Wouldn’t these reforms make it difficult for banks to lend, damaging the economy?

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There is no reason why lending should be more restricted in the new system.

If there is a lack of credit for businesses banks will be able to borrow from the Bank of England to on lend into the economy. This could be through standing facilities at the Bank of England (i.e. overdrafts). So there need not ever be a lack of credit. Money creation in the Positive Money system could, if desired, be completely endogenous (i.e. responsive to demand for loans), although this might be dangerous. Business lending could become endogenous if required, with money being created whenever a business loan is made, but speculative and non-productive lending could not (since that is the same system as we have now). Alternatively, regional investment banks could be set up to lend to businesses with the Bank of England deciding how much money would be created (but not who gets it).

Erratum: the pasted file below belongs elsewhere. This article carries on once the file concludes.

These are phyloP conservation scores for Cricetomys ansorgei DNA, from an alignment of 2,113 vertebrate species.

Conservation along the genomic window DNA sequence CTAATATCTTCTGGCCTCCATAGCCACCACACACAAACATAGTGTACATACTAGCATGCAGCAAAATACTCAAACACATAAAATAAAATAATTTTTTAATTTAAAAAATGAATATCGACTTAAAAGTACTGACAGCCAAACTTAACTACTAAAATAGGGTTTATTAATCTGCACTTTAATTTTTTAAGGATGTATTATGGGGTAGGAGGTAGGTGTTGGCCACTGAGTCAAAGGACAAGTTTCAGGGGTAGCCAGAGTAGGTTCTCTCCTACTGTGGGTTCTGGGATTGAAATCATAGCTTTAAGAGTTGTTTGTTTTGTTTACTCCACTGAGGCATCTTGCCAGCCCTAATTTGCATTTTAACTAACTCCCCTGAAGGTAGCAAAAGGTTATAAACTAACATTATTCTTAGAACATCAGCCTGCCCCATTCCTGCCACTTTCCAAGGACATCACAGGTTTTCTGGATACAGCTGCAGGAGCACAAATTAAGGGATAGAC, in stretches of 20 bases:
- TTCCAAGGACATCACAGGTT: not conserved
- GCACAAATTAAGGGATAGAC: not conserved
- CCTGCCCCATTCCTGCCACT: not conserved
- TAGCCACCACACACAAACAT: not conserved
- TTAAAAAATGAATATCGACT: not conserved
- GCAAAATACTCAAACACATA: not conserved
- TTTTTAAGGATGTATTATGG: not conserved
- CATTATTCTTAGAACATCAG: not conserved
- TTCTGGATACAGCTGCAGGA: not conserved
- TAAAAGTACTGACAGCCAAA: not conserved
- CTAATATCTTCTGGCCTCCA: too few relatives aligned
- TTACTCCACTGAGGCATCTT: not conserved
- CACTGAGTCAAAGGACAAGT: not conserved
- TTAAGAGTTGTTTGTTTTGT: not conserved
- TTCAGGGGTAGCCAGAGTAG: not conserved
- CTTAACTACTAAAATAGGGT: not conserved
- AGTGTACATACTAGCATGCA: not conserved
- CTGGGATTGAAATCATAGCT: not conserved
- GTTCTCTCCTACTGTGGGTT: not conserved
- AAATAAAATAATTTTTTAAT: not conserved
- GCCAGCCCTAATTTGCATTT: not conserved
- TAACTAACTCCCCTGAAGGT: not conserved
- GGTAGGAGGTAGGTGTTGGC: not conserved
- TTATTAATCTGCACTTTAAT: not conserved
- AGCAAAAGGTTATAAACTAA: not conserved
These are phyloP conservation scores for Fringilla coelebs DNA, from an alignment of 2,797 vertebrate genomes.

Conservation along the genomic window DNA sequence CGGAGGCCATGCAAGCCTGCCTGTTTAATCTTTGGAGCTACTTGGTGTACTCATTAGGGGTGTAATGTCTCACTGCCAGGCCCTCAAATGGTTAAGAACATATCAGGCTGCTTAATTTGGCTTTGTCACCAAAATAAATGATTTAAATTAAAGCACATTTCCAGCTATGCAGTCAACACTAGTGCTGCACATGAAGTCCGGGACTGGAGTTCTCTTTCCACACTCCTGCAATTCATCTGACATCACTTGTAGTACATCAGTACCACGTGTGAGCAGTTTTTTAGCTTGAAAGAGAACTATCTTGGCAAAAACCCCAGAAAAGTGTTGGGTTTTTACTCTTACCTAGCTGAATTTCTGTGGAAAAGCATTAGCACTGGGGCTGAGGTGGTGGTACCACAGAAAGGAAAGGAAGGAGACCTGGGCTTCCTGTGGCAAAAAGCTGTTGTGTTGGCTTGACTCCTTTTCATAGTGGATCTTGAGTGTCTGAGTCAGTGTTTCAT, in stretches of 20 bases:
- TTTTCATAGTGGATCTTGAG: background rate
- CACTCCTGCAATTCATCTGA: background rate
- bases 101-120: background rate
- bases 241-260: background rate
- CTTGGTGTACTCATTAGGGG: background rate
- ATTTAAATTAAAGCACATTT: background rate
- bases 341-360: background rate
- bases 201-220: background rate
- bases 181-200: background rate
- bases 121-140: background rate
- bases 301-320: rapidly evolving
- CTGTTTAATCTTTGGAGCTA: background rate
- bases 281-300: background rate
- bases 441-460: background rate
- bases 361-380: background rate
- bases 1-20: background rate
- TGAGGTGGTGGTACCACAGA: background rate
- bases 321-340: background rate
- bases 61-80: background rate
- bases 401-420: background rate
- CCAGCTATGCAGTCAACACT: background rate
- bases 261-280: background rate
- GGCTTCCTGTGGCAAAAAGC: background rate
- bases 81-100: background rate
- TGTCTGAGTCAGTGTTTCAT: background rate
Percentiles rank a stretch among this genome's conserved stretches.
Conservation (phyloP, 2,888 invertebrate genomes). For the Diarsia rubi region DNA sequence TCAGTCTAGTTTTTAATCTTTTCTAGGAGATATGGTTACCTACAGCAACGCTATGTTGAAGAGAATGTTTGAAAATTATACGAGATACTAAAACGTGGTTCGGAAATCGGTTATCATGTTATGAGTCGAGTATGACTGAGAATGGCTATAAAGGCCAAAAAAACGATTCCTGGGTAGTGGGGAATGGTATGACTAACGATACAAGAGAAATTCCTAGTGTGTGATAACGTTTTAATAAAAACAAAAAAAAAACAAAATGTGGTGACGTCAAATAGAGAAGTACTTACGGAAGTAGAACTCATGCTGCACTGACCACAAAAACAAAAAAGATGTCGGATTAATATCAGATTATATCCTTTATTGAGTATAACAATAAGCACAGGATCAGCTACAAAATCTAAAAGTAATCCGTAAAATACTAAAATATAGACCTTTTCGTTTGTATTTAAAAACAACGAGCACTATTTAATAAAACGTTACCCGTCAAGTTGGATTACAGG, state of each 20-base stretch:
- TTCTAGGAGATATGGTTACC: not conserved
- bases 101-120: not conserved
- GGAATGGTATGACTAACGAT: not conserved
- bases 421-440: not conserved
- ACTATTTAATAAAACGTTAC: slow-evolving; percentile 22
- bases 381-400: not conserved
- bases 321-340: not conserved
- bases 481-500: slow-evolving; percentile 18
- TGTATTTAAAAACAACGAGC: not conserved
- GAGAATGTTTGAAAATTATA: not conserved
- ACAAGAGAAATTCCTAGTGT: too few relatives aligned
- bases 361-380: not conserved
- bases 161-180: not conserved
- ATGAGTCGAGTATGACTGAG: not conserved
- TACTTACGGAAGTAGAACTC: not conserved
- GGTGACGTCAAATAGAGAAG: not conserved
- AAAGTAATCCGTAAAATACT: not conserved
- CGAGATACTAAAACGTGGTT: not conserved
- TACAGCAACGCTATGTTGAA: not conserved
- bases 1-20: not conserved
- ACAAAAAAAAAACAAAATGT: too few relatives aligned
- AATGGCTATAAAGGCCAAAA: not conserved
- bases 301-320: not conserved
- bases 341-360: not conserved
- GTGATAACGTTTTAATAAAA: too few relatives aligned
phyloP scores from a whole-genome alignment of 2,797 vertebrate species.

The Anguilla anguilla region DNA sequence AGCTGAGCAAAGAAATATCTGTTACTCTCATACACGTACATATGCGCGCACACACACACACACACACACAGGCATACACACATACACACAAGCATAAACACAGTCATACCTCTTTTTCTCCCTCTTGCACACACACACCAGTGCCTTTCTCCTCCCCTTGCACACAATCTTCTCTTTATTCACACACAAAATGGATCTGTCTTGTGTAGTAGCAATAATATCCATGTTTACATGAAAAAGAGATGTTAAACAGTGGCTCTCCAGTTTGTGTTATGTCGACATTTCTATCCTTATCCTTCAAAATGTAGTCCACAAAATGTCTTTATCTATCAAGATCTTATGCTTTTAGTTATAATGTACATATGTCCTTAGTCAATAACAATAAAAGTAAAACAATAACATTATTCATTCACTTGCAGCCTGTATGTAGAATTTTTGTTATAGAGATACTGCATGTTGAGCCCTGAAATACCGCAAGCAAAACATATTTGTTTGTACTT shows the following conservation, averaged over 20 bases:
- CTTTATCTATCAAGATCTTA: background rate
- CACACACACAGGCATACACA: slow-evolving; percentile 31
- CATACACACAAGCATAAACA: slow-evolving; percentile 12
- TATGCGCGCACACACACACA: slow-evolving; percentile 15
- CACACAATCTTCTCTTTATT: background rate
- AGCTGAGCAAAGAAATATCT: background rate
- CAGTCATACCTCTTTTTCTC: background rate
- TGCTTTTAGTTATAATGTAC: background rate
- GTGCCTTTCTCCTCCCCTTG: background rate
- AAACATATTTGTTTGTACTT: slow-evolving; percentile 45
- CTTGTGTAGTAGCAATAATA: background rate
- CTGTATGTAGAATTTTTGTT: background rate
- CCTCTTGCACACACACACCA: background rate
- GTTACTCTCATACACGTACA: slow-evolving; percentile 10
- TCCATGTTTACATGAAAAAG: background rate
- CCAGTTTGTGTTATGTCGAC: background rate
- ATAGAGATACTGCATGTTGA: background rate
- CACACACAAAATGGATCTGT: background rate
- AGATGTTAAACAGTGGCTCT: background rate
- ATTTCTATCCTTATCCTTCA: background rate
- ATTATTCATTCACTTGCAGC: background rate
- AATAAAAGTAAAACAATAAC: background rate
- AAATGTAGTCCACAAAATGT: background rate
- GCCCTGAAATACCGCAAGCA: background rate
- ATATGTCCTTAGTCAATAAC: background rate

During the Transition Process from the current system to the reformed system the Bank of England will need to ensure there is enough money in the economy. Our proposed ‘Transitionary Lending Scheme’ is to ensure enough money is available to lend during this process. This finance will be on-lent by the commercial banks and will work to smooth out any changes in the availability of credit from the banks during the period of the transition. If the government is concerned that there isn’t enough lending occurring post transition, they can continue to use the ‘Lending Scheme’ to target business lending.

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